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Tuesday, February 18, 2003

Third Parties Opposed to Lujan Bill

By Loie Fecteau
Journal Politics Writer
    SANTA FE State Green and Libertarian party officials have joined forces to fight a bill pushed by House Speaker Ben Lujan, D-Santa Fe, that would make it more difficult for third political parties to achieve major-party status in New Mexico.
    Green activist Carol Miller said Lujan's bill (HB 628) would make New Mexico's rules regarding major political parties the most difficult to satisfy in the country.
    Having major-party status means a political party is able to hold primary elections and, effectively, have a higher profile.
    Miller called Lujan's actions "purely political." She noted the state Green Party regained its major-party status in New Mexico late last year because Green gubernatorial candidate David Bacon received 5 percent, or about 26,000 votes, of the total cast in the three-way 2002 general election for governor, won by now-Gov. Bill Richardson, a Democrat.
    "If anyone other than Democrats or Republicans show any success in New Mexico's electoral system, they simply change the rules," said Joseph Knight, who chairs the state Libertarian Party. "This anti-democracy legislation would guarantee the state's Democrat and Republican parties' two-party rule."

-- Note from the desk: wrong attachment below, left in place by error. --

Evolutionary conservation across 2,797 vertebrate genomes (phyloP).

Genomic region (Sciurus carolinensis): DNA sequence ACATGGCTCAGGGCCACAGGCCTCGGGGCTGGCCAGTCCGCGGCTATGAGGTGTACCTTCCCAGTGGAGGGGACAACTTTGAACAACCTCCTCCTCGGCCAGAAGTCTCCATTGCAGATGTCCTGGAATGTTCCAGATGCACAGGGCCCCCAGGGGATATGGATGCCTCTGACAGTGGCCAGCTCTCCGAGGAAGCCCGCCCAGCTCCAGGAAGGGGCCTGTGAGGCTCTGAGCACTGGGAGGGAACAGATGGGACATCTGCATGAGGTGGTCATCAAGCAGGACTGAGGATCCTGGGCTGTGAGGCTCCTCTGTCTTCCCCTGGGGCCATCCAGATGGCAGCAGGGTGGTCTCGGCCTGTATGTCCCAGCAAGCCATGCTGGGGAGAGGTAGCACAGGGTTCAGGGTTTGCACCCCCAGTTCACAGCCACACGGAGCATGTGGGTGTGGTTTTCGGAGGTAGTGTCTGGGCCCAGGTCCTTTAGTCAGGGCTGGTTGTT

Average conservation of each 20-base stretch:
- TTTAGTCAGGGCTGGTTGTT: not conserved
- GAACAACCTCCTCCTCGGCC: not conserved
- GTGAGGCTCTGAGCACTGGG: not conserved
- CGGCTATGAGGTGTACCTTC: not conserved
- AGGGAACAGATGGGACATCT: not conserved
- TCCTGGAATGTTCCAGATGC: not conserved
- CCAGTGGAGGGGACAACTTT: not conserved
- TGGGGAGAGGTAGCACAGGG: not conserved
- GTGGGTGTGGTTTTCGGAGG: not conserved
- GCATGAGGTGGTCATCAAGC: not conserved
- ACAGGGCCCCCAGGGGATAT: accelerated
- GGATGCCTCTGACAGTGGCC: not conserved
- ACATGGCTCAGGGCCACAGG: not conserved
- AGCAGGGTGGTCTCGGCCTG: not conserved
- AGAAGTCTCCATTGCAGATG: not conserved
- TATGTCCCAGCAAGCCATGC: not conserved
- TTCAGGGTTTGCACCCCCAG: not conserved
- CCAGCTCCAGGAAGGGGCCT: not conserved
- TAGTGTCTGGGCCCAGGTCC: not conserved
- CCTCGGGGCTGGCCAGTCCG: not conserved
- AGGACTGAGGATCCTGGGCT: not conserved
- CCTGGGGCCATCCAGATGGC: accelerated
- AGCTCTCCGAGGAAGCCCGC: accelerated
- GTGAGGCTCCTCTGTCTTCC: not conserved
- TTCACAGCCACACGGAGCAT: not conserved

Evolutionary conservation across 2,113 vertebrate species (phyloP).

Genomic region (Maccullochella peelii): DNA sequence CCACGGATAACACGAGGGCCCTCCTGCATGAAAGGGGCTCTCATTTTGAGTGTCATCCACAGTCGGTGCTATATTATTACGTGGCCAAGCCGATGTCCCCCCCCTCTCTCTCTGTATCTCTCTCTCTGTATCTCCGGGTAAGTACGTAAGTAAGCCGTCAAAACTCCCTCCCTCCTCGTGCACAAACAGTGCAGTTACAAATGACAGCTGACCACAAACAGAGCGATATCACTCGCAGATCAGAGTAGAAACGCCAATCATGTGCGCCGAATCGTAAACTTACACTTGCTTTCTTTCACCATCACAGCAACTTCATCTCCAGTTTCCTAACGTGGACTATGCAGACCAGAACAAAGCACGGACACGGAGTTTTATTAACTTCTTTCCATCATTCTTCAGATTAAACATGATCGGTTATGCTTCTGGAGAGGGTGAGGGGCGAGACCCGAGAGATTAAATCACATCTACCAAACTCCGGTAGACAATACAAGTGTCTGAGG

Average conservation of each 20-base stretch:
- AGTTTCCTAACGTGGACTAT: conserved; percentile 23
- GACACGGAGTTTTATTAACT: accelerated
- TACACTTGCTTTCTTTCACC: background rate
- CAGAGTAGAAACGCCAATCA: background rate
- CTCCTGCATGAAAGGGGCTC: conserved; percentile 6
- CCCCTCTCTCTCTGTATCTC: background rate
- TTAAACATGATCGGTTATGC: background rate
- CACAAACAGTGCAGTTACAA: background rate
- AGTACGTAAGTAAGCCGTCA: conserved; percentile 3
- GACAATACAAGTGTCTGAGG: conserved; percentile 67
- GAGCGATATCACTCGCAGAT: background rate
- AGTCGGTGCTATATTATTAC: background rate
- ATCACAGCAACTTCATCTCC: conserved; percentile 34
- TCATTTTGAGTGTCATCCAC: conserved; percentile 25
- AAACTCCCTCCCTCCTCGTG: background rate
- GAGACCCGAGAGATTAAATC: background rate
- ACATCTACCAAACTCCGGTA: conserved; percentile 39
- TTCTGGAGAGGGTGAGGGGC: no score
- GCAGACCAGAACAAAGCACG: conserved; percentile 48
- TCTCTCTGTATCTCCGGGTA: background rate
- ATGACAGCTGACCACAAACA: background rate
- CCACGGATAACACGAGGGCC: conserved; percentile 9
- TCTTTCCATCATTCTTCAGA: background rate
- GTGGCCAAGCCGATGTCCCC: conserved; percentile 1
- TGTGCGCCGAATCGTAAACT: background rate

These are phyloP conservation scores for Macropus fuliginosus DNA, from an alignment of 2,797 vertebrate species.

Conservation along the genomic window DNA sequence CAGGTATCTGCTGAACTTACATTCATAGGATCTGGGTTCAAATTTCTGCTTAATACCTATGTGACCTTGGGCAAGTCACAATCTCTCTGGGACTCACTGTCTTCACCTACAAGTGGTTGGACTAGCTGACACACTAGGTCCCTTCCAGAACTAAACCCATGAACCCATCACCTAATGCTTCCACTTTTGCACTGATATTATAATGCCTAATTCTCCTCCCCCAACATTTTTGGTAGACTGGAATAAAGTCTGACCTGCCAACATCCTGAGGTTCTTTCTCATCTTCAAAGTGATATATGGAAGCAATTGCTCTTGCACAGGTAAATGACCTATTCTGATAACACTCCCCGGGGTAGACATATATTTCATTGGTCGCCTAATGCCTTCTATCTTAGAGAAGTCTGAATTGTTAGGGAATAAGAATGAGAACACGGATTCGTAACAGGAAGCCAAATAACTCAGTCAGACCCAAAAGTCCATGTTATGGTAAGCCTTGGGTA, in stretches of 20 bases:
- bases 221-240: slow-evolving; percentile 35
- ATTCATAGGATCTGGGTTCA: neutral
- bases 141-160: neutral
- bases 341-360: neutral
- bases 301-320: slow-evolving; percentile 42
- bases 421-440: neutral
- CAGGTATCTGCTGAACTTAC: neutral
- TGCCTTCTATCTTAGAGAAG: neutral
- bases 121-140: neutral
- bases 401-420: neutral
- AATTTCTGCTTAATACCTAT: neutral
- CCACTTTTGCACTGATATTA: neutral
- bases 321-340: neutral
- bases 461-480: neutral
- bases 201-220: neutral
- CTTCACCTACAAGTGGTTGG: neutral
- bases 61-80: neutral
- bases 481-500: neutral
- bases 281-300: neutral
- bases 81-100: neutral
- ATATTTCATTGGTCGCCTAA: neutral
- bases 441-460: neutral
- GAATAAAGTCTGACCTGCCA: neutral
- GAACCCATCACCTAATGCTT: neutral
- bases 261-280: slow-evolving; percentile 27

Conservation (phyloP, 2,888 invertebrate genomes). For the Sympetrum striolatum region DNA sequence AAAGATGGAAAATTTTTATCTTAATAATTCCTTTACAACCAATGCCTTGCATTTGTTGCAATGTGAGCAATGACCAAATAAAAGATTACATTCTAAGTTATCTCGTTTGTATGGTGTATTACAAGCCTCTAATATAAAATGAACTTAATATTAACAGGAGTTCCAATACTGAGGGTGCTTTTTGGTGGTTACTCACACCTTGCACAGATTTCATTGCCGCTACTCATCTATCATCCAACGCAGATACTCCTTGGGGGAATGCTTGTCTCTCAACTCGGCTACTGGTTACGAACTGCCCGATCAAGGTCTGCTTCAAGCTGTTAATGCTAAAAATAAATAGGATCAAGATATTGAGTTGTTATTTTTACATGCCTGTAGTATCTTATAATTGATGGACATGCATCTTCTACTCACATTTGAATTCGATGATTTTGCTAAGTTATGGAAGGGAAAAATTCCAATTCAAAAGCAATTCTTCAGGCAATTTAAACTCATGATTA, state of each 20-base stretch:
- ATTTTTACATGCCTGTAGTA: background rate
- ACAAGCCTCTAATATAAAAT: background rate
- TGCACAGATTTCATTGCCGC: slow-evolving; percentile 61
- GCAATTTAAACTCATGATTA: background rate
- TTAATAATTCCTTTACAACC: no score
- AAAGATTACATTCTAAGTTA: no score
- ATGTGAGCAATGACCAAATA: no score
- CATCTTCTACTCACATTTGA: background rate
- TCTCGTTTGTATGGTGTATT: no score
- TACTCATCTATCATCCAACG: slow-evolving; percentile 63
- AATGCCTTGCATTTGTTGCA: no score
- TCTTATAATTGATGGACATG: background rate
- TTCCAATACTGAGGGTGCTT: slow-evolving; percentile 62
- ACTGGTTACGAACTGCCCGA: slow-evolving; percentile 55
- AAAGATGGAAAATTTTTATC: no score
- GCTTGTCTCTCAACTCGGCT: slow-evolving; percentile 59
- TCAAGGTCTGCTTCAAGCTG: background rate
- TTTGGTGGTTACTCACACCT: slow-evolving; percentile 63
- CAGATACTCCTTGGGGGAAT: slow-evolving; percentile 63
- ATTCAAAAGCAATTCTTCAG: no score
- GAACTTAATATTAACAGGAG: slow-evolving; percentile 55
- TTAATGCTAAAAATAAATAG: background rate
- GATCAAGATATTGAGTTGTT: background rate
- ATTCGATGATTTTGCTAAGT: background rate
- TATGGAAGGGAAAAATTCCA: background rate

Under Lujan's proposal, a political party in New Mexico would need to have a membership totalling at least 10 percent of registered voters statewide, or about 95,000 members presently, to qualify as a major party. The Greens now have about 11,500 registered voters, according to the Secretary of State's Office.
    Lujan said he does not think the Secretary of State's Office should have to bear the cost of holding a primary election for the Greens, who he said have "a ridiculously low" number of registered voters.
    Lujan said the Greens and other third political parties would still be able to field candidates in elections under his legislation, which has yet to receive a hearing.
    "We're not in any way precluding them from being on the ballot," Lujan said. "It's not fair for the taxpayers to have to foot a big old bill for them to have a primary."